An effort by an Amazonian tribe to protect their rainforest home against encroachment and illegal logging has finally been validated and verified under a leading carbon accounting standard, enabling it to begin selling carbon credits.
The Surui Forest Carbon Project, named after the indigenous Paiter Suruí tribe, has been in development for more than four years with the support of a number of heavyweight partners, including the Amazon Conservation Team, tech giant Google, Forest Trends, the law firm Baker & McKenzie, Brazil-based Idesam, and indigenous NGO Kanindé. The project emerged out of a decision by the tribe to pursue an economic development model that would preserve their forest home rather than selling it off to ranchers, industrial farmers, and loggers.
The Surui Forest Carbon Project is the first indigenous-led REDD+ project in the world. REDD+ generates carbon credits by reducing greenhouse gas emissions from deforestation and forest degradation. Globally, forest conversion and diminishment accounts for around ten percent of carbon emissions.
The Surui have worked closely with Google Earth Outreach to develop ways to map and monitor their territory
Chief Almir Suruí, a Suruí leader who conceived the project in 2007, said the project is could serve as a model for sustainable development by indigenous people elsewhere.
“REDD+ is a mechanism that unites our values and those of the non-indigenous capitalist world,” Almir said in a statement. “This is our contribution to forest preservation, but projects like this can only be achieved by people with a medium- to long-term perspective.”
“By going first, the Suruí have created a template for other indigenous people across the Amazon,” added Michael Jenkins, Forest Trends President and CEO.
According to a verification audit conducted by Imaflora and the Rainforest Alliance, activities conducted under the Surui project will save five million tons of CO2 from being emitted over the next 30 years. Those credits can now be sold to companies and individuals who want to voluntarily “offset” emissions they are not able to reduce on their own.
In a press release, Forest Trends laid out the process the Surui went through to get the project approved:
The project began when Chief Almir approached environmental nonprofit organization Forest Trends to see if carbon finance could be used to preserve the forest. Forest Trends then commissioned the law firm of Baker & McKenzie to see if the Suruí actually owned the rights to carbon in their trees. With that confirmation in hand, they brought in Idesam (Instituto de Conservação e Desenvolvimento Sustentavel do Amazonas/Institute for the Conservation and Sustainable Development of Amazonas) to determine which portions of the 248,147-hectare territory were in danger and estimate the carbon content. Idesam conservatively estimated that well over five million tons of carbon dioxide would be emitted if the Suruí didn’t act fast.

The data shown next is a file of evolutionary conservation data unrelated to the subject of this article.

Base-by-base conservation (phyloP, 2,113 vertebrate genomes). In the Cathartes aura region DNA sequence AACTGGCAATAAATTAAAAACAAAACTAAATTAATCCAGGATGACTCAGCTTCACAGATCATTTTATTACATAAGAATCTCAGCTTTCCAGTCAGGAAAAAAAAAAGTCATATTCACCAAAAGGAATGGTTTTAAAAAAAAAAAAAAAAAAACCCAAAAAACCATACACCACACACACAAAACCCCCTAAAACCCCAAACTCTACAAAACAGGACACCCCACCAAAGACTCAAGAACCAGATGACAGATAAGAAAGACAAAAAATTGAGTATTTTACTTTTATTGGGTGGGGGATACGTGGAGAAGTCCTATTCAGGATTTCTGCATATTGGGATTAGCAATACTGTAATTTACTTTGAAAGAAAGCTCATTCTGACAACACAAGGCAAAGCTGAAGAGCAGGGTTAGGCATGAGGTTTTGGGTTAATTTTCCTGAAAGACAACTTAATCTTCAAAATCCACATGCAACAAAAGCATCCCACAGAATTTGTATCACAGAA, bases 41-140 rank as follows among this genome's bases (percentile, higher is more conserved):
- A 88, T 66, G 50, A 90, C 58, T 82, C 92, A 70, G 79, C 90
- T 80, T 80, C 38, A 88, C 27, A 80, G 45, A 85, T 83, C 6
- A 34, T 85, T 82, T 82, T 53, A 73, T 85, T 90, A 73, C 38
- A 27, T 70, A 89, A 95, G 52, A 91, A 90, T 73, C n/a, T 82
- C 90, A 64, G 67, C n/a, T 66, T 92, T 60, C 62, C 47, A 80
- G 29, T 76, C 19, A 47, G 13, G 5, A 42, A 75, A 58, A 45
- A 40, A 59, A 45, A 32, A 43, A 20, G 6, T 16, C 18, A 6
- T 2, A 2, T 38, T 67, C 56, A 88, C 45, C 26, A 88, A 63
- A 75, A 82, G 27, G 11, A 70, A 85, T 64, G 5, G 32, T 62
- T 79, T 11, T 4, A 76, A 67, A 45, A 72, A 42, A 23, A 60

Over the next two years, Chief Almir worked with longstanding Suruí partners Kanindé (Associação de Defesa Etnoambiental Kanindé) and ECAM (Equipe de Conservação da Amazônia/Amazon Conservation Team) to help members of the Suruí understand the project in accordance with the principles of Free, Prior, and Informed Consent (FPIC) as articulated in Convention 169 of the International Labor Organization (ILO). In 2009, the four clans and 25 villages of the Suruí voted to impose and enforce a logging moratorium, and to work with Idesam to ensure that the impacts of the Suruí actions were measurable, reportable, and verifiable. In 2010, Funbio (Fundo Brasileiro da Biodiversidade/Brazilian Biodiversity Fund) joined the partnership to create the Surui Trust Fund and ensure that income from the project is managed responsibly and transparently. Local authorities, including Funai (Fundação Nacional do Índioissued/National Indian Foundation), have since endorsed the Suruí effort as a model project.
After extensive multidisciplinary review by independent experts, the VCS board and the Climate, Community, and Biodiversity Alliance agreed in 2012 that the steps the Suruí were taking would sequester at least five million tons of carbon dioxide over 30 years while protecting critical rainforest habitat. Verification, however, required further auditing by Imaflora (Instituto de Manejo e Certificação Florestal e Agrícola/Institute for the Management and Certification of Forests and Farms) and Rainforest Alliance to ensure that those steps were, in fact, being taken. During this time, the Suruí carried out patrols and worked with community members and government authorities to protect their forests.